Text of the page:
• 21. Finland’s  analysis  Suggested  solu%ons  for  Finland’s  situa%on  (by  Steve  Blank  2011  and  VICTA  2007)        -­‐  Indirect   funding:   The   government   should   stop   funding   startups   directly   and   should   instead   fund   global   incubators   and   VC’s   that   can   then   start   funding   Finnish   startups   based   on   commercial   and   market   driven   criterias.    -­‐  Remove   lifestyle   (such   as   restaurants,   fashion   store..etc)   companies   from   the   equa%on:   Lifestyle  companies  are  not  growth  companies,  they  will  not  create  jobs  or  add  value  to  the  society.  This  type   companies   should   be   removed   or   separated   from   the   startup   ecosystem.   These   companies   are   sucking   resources  (<me  and  money)  and  distrac<ng  the  government  performance  measurement  indicators.  -­‐  AOract   global   talents:   Transform   the   Finnish   early-­‐stage   startup   ecosystem   to   support   the   infusion   of   talent  from  the  leading  global  talent.  Laws,  regula<ons  and  tax  incen<ves  should  all  be  fixed  to  support  this   goal.  -­‐  Fix  government  strategy:   The  government  should  shio  it’s  strategy  from  just  helping  Finnish  people  to   start  their  own  business  to  crea<ng  mul<  million  companies.  The  vision  should  be  driven  to:  generate  more   jobs,  a_ract  foreign  investments,  create  global  successful  companies,  and  a_ract  interna<onal  talents.  -­‐  Fix  culture  and  aPtude  challenges:   The  government  should  have  a  plan  for  a  campaign  to  change  the   an<  entrepreneurial  culture.  Challenges  such  as  “Money  takes  care  of  problems”,  Risk  vs  Reward  and  Failure   vs   Success,   this   mentality   should   be   changed   through   educa<ng   the   young   genera<on   and   through   some   awareness  campaigns.  -­‐  Fix   incubators   structure:   Currently   most   incubators   are   owned   by   the   government.   Incubators   should   op<mally  be  owned  by  4  shareholders:  a  local  VC,  a  global  VC,  the  government  and  a  local  university.  Also   the  manager  of  the  incubator  should  be  either  a  serial  entrepreneur  or  from  a  VC  background.  The  incubator   manager   should   also   have   direct   or   indirect   share   in   the   companies   being   accepted   in   the   program.   Moreover,  the  incubator  should  not  accept  more  than  20  companies  per  year.  ashalabi7@gmail.com   21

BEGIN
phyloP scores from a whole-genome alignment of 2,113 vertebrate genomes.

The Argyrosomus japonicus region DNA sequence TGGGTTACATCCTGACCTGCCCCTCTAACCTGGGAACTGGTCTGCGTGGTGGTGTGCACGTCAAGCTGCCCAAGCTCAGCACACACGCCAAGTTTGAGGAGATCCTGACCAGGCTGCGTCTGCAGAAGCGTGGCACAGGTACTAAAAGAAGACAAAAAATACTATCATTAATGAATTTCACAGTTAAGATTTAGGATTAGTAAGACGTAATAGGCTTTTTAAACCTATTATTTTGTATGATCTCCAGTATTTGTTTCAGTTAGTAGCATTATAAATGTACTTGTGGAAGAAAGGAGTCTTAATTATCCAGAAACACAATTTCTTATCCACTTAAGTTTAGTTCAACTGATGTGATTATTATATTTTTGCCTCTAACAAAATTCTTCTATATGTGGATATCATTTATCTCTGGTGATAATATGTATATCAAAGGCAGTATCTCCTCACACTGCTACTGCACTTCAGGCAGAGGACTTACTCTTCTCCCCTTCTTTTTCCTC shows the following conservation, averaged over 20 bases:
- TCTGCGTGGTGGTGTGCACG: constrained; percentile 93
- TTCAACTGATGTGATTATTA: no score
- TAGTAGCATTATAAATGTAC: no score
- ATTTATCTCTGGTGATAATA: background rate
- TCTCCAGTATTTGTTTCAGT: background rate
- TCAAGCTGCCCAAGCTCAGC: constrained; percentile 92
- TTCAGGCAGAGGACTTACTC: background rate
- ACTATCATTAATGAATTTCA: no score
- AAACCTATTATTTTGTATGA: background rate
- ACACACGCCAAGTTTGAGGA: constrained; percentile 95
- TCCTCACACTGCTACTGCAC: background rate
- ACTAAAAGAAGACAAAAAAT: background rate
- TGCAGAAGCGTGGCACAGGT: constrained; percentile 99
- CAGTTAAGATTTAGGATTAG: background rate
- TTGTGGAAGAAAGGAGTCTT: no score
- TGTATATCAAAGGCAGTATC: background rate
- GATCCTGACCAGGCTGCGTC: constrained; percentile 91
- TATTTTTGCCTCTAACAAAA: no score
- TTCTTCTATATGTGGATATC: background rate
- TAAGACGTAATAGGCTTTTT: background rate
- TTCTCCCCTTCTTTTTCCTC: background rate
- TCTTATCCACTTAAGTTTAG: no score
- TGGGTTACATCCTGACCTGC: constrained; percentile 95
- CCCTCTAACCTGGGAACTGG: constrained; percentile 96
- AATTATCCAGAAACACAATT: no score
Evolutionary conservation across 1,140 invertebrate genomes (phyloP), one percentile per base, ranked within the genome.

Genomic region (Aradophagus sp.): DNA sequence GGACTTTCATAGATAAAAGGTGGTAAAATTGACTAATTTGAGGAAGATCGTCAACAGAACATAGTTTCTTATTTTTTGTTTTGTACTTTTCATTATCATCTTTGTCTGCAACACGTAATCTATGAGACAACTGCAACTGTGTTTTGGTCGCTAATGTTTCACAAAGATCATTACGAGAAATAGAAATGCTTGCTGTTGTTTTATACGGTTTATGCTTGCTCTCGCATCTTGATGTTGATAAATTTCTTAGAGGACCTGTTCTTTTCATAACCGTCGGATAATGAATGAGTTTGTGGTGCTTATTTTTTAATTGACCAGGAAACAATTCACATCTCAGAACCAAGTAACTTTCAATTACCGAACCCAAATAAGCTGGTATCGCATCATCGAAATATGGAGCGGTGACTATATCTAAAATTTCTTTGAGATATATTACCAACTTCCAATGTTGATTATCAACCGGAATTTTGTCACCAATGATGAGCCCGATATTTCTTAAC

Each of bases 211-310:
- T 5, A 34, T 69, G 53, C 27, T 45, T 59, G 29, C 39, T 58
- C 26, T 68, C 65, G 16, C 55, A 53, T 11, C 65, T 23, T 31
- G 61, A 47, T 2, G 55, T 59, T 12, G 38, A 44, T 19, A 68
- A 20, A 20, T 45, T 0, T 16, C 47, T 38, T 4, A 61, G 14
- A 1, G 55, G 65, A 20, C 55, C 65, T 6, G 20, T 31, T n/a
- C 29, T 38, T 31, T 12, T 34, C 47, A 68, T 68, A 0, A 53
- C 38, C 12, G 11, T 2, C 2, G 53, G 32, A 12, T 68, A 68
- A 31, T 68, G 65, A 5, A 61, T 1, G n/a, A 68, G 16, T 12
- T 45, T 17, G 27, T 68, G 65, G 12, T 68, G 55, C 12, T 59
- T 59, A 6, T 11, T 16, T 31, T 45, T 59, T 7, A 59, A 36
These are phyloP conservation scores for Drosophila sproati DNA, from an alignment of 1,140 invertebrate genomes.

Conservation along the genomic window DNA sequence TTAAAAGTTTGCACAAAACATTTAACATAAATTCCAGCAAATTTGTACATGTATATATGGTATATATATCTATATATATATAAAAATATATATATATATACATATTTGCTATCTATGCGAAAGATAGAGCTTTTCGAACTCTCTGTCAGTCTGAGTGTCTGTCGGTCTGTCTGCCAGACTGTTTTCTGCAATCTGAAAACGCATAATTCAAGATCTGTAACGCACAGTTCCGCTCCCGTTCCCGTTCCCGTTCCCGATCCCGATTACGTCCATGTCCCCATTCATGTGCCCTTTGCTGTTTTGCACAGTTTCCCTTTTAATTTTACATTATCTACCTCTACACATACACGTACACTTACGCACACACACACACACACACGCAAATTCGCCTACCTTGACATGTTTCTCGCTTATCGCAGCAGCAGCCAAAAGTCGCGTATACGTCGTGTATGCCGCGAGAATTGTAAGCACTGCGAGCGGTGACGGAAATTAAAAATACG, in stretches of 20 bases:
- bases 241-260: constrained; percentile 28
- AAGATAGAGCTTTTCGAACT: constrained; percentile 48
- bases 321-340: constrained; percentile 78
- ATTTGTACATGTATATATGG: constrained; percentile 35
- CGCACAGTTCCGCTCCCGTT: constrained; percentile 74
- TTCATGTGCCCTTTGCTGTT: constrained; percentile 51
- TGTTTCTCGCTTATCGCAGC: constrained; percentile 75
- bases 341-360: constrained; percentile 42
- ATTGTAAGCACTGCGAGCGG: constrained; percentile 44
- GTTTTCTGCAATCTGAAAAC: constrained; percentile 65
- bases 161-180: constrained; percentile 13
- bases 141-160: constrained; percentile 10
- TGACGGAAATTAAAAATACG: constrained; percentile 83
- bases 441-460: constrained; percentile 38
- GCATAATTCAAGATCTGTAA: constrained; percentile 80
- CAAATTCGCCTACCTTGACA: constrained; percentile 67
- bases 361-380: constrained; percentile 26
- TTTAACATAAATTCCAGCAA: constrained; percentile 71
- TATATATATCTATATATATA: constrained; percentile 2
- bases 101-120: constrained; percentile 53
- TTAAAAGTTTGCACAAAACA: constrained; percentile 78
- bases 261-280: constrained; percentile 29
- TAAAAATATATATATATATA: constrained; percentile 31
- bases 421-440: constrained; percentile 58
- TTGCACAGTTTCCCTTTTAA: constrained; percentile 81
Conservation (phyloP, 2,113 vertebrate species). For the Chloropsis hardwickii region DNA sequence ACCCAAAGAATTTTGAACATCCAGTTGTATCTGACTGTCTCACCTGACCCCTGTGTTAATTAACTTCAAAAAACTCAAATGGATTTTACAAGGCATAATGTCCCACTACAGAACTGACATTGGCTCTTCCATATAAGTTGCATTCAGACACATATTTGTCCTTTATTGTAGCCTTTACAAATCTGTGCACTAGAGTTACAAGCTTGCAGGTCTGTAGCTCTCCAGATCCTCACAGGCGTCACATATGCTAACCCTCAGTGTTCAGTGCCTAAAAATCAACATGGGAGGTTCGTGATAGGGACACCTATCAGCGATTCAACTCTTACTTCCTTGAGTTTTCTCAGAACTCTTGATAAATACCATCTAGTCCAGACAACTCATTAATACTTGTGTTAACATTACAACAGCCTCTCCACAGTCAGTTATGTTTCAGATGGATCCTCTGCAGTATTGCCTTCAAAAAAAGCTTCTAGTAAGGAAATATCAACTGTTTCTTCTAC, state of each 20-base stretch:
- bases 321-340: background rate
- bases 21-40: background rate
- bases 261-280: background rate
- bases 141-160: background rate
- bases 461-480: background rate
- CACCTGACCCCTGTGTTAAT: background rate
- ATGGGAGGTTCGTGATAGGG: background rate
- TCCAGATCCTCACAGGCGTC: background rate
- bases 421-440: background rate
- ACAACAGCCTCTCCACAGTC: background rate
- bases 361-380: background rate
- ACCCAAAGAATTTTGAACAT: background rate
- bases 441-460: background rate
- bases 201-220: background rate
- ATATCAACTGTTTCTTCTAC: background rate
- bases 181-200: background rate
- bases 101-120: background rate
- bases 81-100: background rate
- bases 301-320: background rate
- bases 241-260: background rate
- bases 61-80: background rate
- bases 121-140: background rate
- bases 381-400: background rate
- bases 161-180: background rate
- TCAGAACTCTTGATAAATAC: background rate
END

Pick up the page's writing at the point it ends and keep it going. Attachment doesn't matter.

• 22. Kuwait  Fund  of  Small  &  Medium  Size  Enterprises  (KFSME)  Goals  &  Objec7ves     Goals  and  Objec7ves  stated  in  the  law:   -­‐  Create  more  jobs     -­‐  Diversify  na<onal  income  resources   -­‐  Reduce  number  of  Kuwai<s  working  in  the  public  sector  and  resolve  the  problem   of  fake  unemployment     While  the  goals  stated  in  the  law  makes  sense,  they  lack  the  clarity  of  answering  the   ques<on  “How?”     -­‐  How  are  we  going  to  create  more  jobs?     By  crea7ng  high  growth  companies  that  generates  millions  of  dollars  and  compete  globally   -­‐  How  are  we  going  to  diversify  our  income?   By  crea7ng  high  growth  companies  that  generates  millions  of  dollars  and  compete  globally   -­‐  How  are  we  going  to  reduce  the  number  of  Kuwai4s  working  in  the  public  sector?   By  crea7ng  high  growth  companies  that  generates  millions  of  dollars  and  compete  globally   Our  goal  should  be  clear  and  simple:   “Create  high  growth  companies  that  generates   millions  of  dollars  and  compete  globally”  Any  company  that  doesn’t  fall  within  this  goal,  should  be  removed  or  separated.  Otherwise,  it  will  distract  and  suck  our  resources  without  any  real  return.  ashalabi7@gmail.com   22